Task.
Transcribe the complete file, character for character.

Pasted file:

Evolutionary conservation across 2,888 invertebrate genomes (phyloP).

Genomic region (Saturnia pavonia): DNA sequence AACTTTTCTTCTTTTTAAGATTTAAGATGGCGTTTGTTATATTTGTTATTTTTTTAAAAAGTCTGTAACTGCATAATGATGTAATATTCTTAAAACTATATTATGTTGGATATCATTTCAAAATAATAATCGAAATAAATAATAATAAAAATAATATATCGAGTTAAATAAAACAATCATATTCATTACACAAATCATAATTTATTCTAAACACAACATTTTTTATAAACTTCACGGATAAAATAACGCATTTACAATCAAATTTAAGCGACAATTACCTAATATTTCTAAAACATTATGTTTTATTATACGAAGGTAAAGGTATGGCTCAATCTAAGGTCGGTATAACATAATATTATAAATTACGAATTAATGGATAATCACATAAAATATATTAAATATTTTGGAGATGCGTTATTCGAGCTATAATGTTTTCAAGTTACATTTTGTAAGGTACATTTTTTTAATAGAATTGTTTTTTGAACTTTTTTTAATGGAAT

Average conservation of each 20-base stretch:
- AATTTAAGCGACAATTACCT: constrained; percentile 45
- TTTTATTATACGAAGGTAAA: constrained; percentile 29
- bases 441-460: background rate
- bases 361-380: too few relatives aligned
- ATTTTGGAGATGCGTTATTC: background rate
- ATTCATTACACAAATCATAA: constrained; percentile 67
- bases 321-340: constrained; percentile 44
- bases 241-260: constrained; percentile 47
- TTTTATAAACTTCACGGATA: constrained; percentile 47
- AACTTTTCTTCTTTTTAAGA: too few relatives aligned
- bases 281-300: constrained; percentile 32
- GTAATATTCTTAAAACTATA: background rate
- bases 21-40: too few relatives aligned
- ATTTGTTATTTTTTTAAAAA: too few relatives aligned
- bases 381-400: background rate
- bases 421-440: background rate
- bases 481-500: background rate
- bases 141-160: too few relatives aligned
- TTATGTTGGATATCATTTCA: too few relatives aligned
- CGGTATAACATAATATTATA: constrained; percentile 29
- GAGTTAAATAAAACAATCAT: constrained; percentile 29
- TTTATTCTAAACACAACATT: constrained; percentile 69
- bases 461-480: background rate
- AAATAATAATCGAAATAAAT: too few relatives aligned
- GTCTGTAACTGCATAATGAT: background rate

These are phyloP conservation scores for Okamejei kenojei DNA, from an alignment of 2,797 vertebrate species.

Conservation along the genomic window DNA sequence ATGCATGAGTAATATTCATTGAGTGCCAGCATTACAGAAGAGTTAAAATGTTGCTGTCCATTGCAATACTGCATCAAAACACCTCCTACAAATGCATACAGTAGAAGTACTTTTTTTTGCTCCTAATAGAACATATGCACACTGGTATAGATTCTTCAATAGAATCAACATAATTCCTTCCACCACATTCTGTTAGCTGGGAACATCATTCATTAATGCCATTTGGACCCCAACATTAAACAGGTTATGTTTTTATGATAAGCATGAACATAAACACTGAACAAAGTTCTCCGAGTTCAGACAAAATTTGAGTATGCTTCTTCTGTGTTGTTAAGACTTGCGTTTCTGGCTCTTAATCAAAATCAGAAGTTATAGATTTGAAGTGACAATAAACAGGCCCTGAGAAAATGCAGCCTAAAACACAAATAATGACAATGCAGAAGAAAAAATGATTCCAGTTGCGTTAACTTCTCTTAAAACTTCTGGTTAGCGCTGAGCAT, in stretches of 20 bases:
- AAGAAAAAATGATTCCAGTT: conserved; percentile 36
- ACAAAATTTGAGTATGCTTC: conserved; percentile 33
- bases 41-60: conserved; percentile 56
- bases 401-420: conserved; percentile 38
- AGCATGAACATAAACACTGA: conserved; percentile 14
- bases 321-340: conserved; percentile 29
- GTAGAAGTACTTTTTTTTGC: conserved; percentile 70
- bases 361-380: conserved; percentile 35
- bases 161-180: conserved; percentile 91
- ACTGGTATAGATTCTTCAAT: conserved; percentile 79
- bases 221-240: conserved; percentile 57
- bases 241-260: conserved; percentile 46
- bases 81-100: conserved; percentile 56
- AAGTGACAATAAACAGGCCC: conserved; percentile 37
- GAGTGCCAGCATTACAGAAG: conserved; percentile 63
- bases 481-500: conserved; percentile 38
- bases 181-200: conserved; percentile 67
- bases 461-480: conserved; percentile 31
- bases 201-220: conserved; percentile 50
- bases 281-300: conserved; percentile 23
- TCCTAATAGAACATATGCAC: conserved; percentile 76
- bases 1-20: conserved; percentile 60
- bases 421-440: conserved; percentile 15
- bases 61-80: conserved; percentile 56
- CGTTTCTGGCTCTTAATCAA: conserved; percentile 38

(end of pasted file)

Evolutionary conservation across 2,888 invertebrate genomes (phyloP).

Genomic region (Saturnia pavonia): DNA sequence AACTTTTCTTCTTTTTAAGATTTAAGATGGCGTTTGTTATATTTGTTATTTTTTTAAAAAGTCTGTAACTGCATAATGATGTAATATTCTTAAAACTATATTATGTTGGATATCATTTCAAAATAATAATCGAAATAAATAATAATAAAAATAATATATCGAGTTAAATAAAACAATCATATTCATTACACAAATCATAATTTATTCTAAACACAACATTTTTTATAAACTTCACGGATAAAATAACGCATTTACAATCAAATTTAAGCGACAATTACCTAATATTTCTAAAACATTATGTTTTATTATACGAAGGTAAAGGTATGGCTCAATCTAAGGTCGGTATAACATAATATTATAAATTACGAATTAATGGATAATCACATAAAATATATTAAATATTTTGGAGATGCGTTATTCGAGCTATAATGTTTTCAAGTTACATTTTGTAAGGTACATTTTTTTAATAGAATTGTTTTTTGAACTTTTTTTAATGGAAT

Average conservation of each 20-base stretch:
- AATTTAAGCGACAATTACCT: constrained; percentile 45
- TTTTATTATACGAAGGTAAA: constrained; percentile 29
- bases 441-460: background rate
- bases 361-380: too few relatives aligned
- ATTTTGGAGATGCGTTATTC: background rate
- ATTCATTACACAAATCATAA: constrained; percentile 67
- bases 321-340: constrained; percentile 44
- bases 241-260: constrained; percentile 47
- TTTTATAAACTTCACGGATA: constrained; percentile 47
- AACTTTTCTTCTTTTTAAGA: too few relatives aligned
- bases 281-300: constrained; percentile 32
- GTAATATTCTTAAAACTATA: background rate
- bases 21-40: too few relatives aligned
- ATTTGTTATTTTTTTAAAAA: too few relatives aligned
- bases 381-400: background rate
- bases 421-440: background rate
- bases 481-500: background rate
- bases 141-160: too few relatives aligned
- TTATGTTGGATATCATTTCA: too few relatives aligned
- CGGTATAACATAATATTATA: constrained; percentile 29
- GAGTTAAATAAAACAATCAT: constrained; percentile 29
- TTTATTCTAAACACAACATT: constrained; percentile 69
- bases 461-480: background rate
- AAATAATAATCGAAATAAAT: too few relatives aligned
- GTCTGTAACTGCATAATGAT: background rate

These are phyloP conservation scores for Okamejei kenojei DNA, from an alignment of 2,797 vertebrate species.

Conservation along the genomic window DNA sequence ATGCATGAGTAATATTCATTGAGTGCCAGCATTACAGAAGAGTTAAAATGTTGCTGTCCATTGCAATACTGCATCAAAACACCTCCTACAAATGCATACAGTAGAAGTACTTTTTTTTGCTCCTAATAGAACATATGCACACTGGTATAGATTCTTCAATAGAATCAACATAATTCCTTCCACCACATTCTGTTAGCTGGGAACATCATTCATTAATGCCATTTGGACCCCAACATTAAACAGGTTATGTTTTTATGATAAGCATGAACATAAACACTGAACAAAGTTCTCCGAGTTCAGACAAAATTTGAGTATGCTTCTTCTGTGTTGTTAAGACTTGCGTTTCTGGCTCTTAATCAAAATCAGAAGTTATAGATTTGAAGTGACAATAAACAGGCCCTGAGAAAATGCAGCCTAAAACACAAATAATGACAATGCAGAAGAAAAAATGATTCCAGTTGCGTTAACTTCTCTTAAAACTTCTGGTTAGCGCTGAGCAT, in stretches of 20 bases:
- AAGAAAAAATGATTCCAGTT: conserved; percentile 36
- ACAAAATTTGAGTATGCTTC: conserved; percentile 33
- bases 41-60: conserved; percentile 56
- bases 401-420: conserved; percentile 38
- AGCATGAACATAAACACTGA: conserved; percentile 14
- bases 321-340: conserved; percentile 29
- GTAGAAGTACTTTTTTTTGC: conserved; percentile 70
- bases 361-380: conserved; percentile 35
- bases 161-180: conserved; percentile 91
- ACTGGTATAGATTCTTCAAT: conserved; percentile 79
- bases 221-240: conserved; percentile 57
- bases 241-260: conserved; percentile 46
- bases 81-100: conserved; percentile 56
- AAGTGACAATAAACAGGCCC: conserved; percentile 37
- GAGTGCCAGCATTACAGAAG: conserved; percentile 63
- bases 481-500: conserved; percentile 38
- bases 181-200: conserved; percentile 67
- bases 461-480: conserved; percentile 31
- bases 201-220: conserved; percentile 50
- bases 281-300: conserved; percentile 23
- TCCTAATAGAACATATGCAC: conserved; percentile 76
- bases 1-20: conserved; percentile 60
- bases 421-440: conserved; percentile 15
- bases 61-80: conserved; percentile 56
- CGTTTCTGGCTCTTAATCAA: conserved; percentile 38